Fire – Ordinances [of Baltimore], (City Code, (1879,) Art. 20, sec. 53) § 63. All gunpowder brought within the limits of the city by land, or into the port or harbor, in any ship or vessel, other than a ship or vessel of war, shall be stored in the said magazine as aforesaid; if brought by land as aforesaid, within seventeen hours thereafter; if brought into the port or harbor as aforesaid, within forty-eight hours after the ship or other vessel thus bringing it shall have broken bulk; proved the quantity thus brought in shall exceed the weight of one quarter barrel as above defined; or being of such weight and no more, shall be well secured in tin canisters; nor shall it be lawful for any ship or vessel, other than a ship or vessel of war, bringing gunpowder into the port or harbor of Baltimore, or having gunpowder on board, in a greater quantity than the weight of the quarter barrel as aforesaid; or being of such weight and no more, not secured as above provided, to approach, lie at anchor, or moor nearer than two hundred yards to any wharf, or land within the limits of said city, or discharge, land or deliver gunpowder in a greater quantity or otherwise secured than aforesaid, at any place within the said city, than at the wharf of the magazine aforesaid. . .




1879 Tenn. Pub. Acts 135-36, An Act to Prevent the Sale of Pistols, chap. 96, § 1.

It shall be a misdemeanor for any person to sell, or offer to sell, or to bring into the State for the purpose of selling, giving away, or otherwise disposing of belt or pocket pistols, or revolvers, or any other kind of pistols, except army or navy pistol; Provided that this act shall not be enforced against any persons now having license to sell such articles until the expiration of such present license.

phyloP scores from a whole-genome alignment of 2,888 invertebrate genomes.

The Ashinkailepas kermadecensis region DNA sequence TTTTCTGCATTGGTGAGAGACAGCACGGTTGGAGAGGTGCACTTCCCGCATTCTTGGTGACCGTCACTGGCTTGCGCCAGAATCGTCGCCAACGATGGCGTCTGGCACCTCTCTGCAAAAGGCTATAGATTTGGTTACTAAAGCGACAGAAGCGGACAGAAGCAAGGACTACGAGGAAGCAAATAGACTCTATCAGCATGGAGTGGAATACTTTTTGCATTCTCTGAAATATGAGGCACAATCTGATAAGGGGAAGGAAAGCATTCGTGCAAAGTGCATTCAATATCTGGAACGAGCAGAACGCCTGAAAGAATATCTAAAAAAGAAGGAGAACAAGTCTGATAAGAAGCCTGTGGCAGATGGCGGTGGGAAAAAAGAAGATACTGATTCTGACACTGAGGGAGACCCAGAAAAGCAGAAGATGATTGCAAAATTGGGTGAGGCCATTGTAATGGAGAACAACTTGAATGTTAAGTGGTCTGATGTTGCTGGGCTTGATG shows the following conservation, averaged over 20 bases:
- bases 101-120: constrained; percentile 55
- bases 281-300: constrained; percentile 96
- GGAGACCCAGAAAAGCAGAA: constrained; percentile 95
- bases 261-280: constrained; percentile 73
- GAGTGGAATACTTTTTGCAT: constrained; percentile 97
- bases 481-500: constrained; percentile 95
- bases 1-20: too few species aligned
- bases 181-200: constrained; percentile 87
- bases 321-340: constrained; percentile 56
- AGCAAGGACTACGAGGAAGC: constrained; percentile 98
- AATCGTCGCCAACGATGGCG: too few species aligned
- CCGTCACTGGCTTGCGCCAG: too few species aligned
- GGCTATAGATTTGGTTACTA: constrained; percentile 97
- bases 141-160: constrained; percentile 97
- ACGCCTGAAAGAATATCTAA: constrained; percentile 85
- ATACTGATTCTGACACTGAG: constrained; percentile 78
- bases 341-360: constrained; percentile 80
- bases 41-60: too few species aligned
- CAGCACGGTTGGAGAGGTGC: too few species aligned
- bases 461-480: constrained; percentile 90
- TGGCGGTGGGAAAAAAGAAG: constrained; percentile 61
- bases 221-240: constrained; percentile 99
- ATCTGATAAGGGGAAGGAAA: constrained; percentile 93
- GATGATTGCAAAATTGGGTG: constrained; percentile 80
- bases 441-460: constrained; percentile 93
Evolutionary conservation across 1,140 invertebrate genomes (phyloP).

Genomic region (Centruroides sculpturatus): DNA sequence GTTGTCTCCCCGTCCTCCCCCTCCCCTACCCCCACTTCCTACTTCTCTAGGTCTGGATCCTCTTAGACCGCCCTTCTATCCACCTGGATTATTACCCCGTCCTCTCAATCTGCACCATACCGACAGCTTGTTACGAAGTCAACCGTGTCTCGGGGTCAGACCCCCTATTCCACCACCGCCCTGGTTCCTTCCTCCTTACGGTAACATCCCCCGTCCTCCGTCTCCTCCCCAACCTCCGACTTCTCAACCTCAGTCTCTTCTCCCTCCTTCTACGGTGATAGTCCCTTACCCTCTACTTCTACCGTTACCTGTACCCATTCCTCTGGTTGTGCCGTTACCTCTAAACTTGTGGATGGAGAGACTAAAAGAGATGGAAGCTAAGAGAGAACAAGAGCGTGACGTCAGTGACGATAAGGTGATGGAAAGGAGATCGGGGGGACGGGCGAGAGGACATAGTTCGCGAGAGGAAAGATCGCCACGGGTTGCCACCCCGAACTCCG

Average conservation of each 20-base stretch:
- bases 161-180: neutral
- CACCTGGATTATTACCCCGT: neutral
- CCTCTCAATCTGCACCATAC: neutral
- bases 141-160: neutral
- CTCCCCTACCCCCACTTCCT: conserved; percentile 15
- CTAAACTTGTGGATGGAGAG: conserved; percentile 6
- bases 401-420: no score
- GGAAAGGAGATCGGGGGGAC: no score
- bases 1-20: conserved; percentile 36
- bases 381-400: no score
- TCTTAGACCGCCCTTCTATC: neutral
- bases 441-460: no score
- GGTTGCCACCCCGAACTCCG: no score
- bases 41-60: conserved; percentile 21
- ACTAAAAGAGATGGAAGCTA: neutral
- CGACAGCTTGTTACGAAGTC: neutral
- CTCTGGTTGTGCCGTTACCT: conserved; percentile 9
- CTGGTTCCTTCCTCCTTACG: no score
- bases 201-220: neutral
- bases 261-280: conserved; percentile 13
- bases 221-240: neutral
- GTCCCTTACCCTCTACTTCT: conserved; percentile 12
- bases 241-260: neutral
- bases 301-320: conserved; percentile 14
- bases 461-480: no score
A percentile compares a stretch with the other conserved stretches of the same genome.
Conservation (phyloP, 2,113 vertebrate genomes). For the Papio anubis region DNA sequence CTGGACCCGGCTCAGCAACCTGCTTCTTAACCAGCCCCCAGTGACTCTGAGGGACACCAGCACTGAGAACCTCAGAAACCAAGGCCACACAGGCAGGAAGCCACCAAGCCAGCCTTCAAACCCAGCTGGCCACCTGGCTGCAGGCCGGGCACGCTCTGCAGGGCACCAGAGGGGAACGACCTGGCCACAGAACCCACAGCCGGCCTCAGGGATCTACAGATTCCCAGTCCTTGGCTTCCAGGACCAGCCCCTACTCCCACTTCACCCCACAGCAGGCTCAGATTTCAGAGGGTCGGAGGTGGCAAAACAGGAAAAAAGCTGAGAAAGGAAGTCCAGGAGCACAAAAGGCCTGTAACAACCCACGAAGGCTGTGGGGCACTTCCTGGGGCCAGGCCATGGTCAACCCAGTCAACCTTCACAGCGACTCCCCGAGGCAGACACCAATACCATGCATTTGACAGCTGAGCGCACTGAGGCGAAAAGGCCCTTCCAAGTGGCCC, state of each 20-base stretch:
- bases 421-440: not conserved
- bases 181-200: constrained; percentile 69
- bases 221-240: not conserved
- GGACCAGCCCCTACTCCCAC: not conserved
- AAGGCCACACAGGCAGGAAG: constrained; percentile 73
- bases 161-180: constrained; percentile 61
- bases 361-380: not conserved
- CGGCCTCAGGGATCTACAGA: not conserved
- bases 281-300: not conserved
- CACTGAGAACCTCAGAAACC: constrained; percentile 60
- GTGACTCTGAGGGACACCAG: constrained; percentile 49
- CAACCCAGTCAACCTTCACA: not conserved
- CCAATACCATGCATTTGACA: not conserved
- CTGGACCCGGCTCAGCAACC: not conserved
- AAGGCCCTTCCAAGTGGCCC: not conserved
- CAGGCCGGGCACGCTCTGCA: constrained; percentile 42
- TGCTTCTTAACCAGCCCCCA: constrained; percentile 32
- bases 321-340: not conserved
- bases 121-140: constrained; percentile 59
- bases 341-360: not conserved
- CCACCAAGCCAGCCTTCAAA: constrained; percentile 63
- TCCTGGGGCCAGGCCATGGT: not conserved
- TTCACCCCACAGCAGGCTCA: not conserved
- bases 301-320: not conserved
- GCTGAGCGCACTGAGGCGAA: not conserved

1879 Tenn. Pub. Acts 231, An Act to amend the Criminal Laws of this State upon the subject of carrying concealed weapons, and amend Section 4759 of the Code.

Section 1. . . Hereafter it shall not be lawful for any person to carry, publicly or privately, any dirk, razor, concealed about his person, sword cane, spanish stilletto, belt or pocket pistol, revolver, or any kind of pistol, except the army or navy pistol, usually used in warfare, which shall be carried openly in the hand, or loaded cane, slung-shot, brass knucks; and any person guilty of a violation of this Act shall be subject to presentment or indictment, and on conviction shall be fined fifty dollars, and imprisoned in the County jail of the County where the offense was committed, the imprisonment only in the discretion of the Court; Provided, the defendant shall give good and sufficient security for all the costs, fine, and any jail fees that may accrue by virtue of the imprisonment of the defendant.